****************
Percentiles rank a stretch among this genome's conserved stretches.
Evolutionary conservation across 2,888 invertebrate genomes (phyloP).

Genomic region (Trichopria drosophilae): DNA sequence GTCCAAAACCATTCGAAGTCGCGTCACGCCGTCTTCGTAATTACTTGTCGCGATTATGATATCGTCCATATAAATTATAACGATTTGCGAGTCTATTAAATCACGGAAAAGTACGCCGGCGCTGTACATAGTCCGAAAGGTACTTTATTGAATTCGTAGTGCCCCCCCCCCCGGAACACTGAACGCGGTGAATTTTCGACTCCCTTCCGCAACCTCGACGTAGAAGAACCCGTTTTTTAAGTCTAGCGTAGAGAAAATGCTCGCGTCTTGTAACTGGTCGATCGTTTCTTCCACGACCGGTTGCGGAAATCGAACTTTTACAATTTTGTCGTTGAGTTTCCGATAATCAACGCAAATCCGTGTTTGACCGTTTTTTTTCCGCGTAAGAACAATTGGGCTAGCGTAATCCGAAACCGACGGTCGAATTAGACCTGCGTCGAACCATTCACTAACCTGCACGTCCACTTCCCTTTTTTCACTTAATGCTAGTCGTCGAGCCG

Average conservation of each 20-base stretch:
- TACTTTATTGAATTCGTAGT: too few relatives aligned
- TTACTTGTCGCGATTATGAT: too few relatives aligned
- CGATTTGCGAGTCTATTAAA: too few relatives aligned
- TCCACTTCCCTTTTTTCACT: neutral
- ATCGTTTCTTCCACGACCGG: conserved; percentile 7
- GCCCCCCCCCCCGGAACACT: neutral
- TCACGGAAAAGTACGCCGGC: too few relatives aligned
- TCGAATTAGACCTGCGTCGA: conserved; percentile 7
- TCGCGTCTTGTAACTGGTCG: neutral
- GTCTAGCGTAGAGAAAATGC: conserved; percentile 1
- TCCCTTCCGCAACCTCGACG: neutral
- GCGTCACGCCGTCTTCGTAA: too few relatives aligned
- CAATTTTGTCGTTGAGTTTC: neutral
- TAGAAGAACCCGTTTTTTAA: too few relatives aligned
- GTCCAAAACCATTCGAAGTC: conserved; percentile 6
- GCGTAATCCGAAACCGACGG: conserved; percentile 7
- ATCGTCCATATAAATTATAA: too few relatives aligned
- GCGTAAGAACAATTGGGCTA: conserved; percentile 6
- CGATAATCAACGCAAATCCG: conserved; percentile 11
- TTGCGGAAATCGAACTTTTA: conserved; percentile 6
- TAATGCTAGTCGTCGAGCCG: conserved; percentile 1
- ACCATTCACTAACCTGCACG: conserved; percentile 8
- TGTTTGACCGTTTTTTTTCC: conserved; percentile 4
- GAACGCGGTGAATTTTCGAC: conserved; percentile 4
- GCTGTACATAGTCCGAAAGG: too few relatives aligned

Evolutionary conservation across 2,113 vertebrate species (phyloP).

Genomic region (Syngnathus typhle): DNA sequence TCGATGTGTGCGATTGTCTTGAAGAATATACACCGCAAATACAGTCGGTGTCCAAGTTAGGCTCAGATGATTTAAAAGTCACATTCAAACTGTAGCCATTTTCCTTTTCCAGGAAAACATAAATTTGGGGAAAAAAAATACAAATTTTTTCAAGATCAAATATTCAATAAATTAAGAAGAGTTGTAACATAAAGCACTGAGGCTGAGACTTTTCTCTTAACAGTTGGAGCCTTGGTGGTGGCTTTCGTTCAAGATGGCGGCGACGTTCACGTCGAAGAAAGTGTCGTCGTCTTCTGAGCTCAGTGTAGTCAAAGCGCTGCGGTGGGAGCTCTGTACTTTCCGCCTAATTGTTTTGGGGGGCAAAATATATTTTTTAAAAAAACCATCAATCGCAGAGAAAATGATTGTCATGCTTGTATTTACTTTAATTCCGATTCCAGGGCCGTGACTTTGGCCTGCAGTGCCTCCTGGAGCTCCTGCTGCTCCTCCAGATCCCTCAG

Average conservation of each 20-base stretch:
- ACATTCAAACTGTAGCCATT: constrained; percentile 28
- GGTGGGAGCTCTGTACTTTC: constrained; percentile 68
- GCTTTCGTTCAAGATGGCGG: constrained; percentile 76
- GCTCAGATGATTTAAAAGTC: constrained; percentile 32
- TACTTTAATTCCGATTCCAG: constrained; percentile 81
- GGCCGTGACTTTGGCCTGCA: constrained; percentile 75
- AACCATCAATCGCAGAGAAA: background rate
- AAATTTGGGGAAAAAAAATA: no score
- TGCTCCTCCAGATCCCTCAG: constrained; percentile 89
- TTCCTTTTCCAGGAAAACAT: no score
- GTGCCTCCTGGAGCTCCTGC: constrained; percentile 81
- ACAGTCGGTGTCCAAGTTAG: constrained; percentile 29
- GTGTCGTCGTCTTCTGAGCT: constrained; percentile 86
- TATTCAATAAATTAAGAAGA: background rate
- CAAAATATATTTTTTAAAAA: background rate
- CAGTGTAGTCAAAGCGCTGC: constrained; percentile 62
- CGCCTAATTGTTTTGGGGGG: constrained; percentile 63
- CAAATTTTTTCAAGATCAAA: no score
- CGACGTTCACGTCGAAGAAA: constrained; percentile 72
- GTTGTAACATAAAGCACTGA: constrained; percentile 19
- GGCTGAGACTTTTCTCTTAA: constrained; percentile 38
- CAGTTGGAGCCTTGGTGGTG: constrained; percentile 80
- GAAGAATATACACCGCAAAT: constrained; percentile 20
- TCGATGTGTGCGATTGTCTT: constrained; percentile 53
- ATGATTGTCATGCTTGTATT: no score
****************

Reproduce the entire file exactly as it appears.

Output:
Percentiles rank a stretch among this genome's conserved stretches.
Evolutionary conservation across 2,888 invertebrate genomes (phyloP).

Genomic region (Trichopria drosophilae): DNA sequence GTCCAAAACCATTCGAAGTCGCGTCACGCCGTCTTCGTAATTACTTGTCGCGATTATGATATCGTCCATATAAATTATAACGATTTGCGAGTCTATTAAATCACGGAAAAGTACGCCGGCGCTGTACATAGTCCGAAAGGTACTTTATTGAATTCGTAGTGCCCCCCCCCCCGGAACACTGAACGCGGTGAATTTTCGACTCCCTTCCGCAACCTCGACGTAGAAGAACCCGTTTTTTAAGTCTAGCGTAGAGAAAATGCTCGCGTCTTGTAACTGGTCGATCGTTTCTTCCACGACCGGTTGCGGAAATCGAACTTTTACAATTTTGTCGTTGAGTTTCCGATAATCAACGCAAATCCGTGTTTGACCGTTTTTTTTCCGCGTAAGAACAATTGGGCTAGCGTAATCCGAAACCGACGGTCGAATTAGACCTGCGTCGAACCATTCACTAACCTGCACGTCCACTTCCCTTTTTTCACTTAATGCTAGTCGTCGAGCCG

Average conservation of each 20-base stretch:
- TACTTTATTGAATTCGTAGT: too few relatives aligned
- TTACTTGTCGCGATTATGAT: too few relatives aligned
- CGATTTGCGAGTCTATTAAA: too few relatives aligned
- TCCACTTCCCTTTTTTCACT: neutral
- ATCGTTTCTTCCACGACCGG: conserved; percentile 7
- GCCCCCCCCCCCGGAACACT: neutral
- TCACGGAAAAGTACGCCGGC: too few relatives aligned
- TCGAATTAGACCTGCGTCGA: conserved; percentile 7
- TCGCGTCTTGTAACTGGTCG: neutral
- GTCTAGCGTAGAGAAAATGC: conserved; percentile 1
- TCCCTTCCGCAACCTCGACG: neutral
- GCGTCACGCCGTCTTCGTAA: too few relatives aligned
- CAATTTTGTCGTTGAGTTTC: neutral
- TAGAAGAACCCGTTTTTTAA: too few relatives aligned
- GTCCAAAACCATTCGAAGTC: conserved; percentile 6
- GCGTAATCCGAAACCGACGG: conserved; percentile 7
- ATCGTCCATATAAATTATAA: too few relatives aligned
- GCGTAAGAACAATTGGGCTA: conserved; percentile 6
- CGATAATCAACGCAAATCCG: conserved; percentile 11
- TTGCGGAAATCGAACTTTTA: conserved; percentile 6
- TAATGCTAGTCGTCGAGCCG: conserved; percentile 1
- ACCATTCACTAACCTGCACG: conserved; percentile 8
- TGTTTGACCGTTTTTTTTCC: conserved; percentile 4
- GAACGCGGTGAATTTTCGAC: conserved; percentile 4
- GCTGTACATAGTCCGAAAGG: too few relatives aligned

Evolutionary conservation across 2,113 vertebrate species (phyloP).

Genomic region (Syngnathus typhle): DNA sequence TCGATGTGTGCGATTGTCTTGAAGAATATACACCGCAAATACAGTCGGTGTCCAAGTTAGGCTCAGATGATTTAAAAGTCACATTCAAACTGTAGCCATTTTCCTTTTCCAGGAAAACATAAATTTGGGGAAAAAAAATACAAATTTTTTCAAGATCAAATATTCAATAAATTAAGAAGAGTTGTAACATAAAGCACTGAGGCTGAGACTTTTCTCTTAACAGTTGGAGCCTTGGTGGTGGCTTTCGTTCAAGATGGCGGCGACGTTCACGTCGAAGAAAGTGTCGTCGTCTTCTGAGCTCAGTGTAGTCAAAGCGCTGCGGTGGGAGCTCTGTACTTTCCGCCTAATTGTTTTGGGGGGCAAAATATATTTTTTAAAAAAACCATCAATCGCAGAGAAAATGATTGTCATGCTTGTATTTACTTTAATTCCGATTCCAGGGCCGTGACTTTGGCCTGCAGTGCCTCCTGGAGCTCCTGCTGCTCCTCCAGATCCCTCAG

Average conservation of each 20-base stretch:
- ACATTCAAACTGTAGCCATT: constrained; percentile 28
- GGTGGGAGCTCTGTACTTTC: constrained; percentile 68
- GCTTTCGTTCAAGATGGCGG: constrained; percentile 76
- GCTCAGATGATTTAAAAGTC: constrained; percentile 32
- TACTTTAATTCCGATTCCAG: constrained; percentile 81
- GGCCGTGACTTTGGCCTGCA: constrained; percentile 75
- AACCATCAATCGCAGAGAAA: background rate
- AAATTTGGGGAAAAAAAATA: no score
- TGCTCCTCCAGATCCCTCAG: constrained; percentile 89
- TTCCTTTTCCAGGAAAACAT: no score
- GTGCCTCCTGGAGCTCCTGC: constrained; percentile 81
- ACAGTCGGTGTCCAAGTTAG: constrained; percentile 29
- GTGTCGTCGTCTTCTGAGCT: constrained; percentile 86
- TATTCAATAAATTAAGAAGA: background rate
- CAAAATATATTTTTTAAAAA: background rate
- CAGTGTAGTCAAAGCGCTGC: constrained; percentile 62
- CGCCTAATTGTTTTGGGGGG: constrained; percentile 63
- CAAATTTTTTCAAGATCAAA: no score
- CGACGTTCACGTCGAAGAAA: constrained; percentile 72
- GTTGTAACATAAAGCACTGA: constrained; percentile 19
- GGCTGAGACTTTTCTCTTAA: constrained; percentile 38
- CAGTTGGAGCCTTGGTGGTG: constrained; percentile 80
- GAAGAATATACACCGCAAAT: constrained; percentile 20
- TCGATGTGTGCGATTGTCTT: constrained; percentile 53
- ATGATTGTCATGCTTGTATT: no score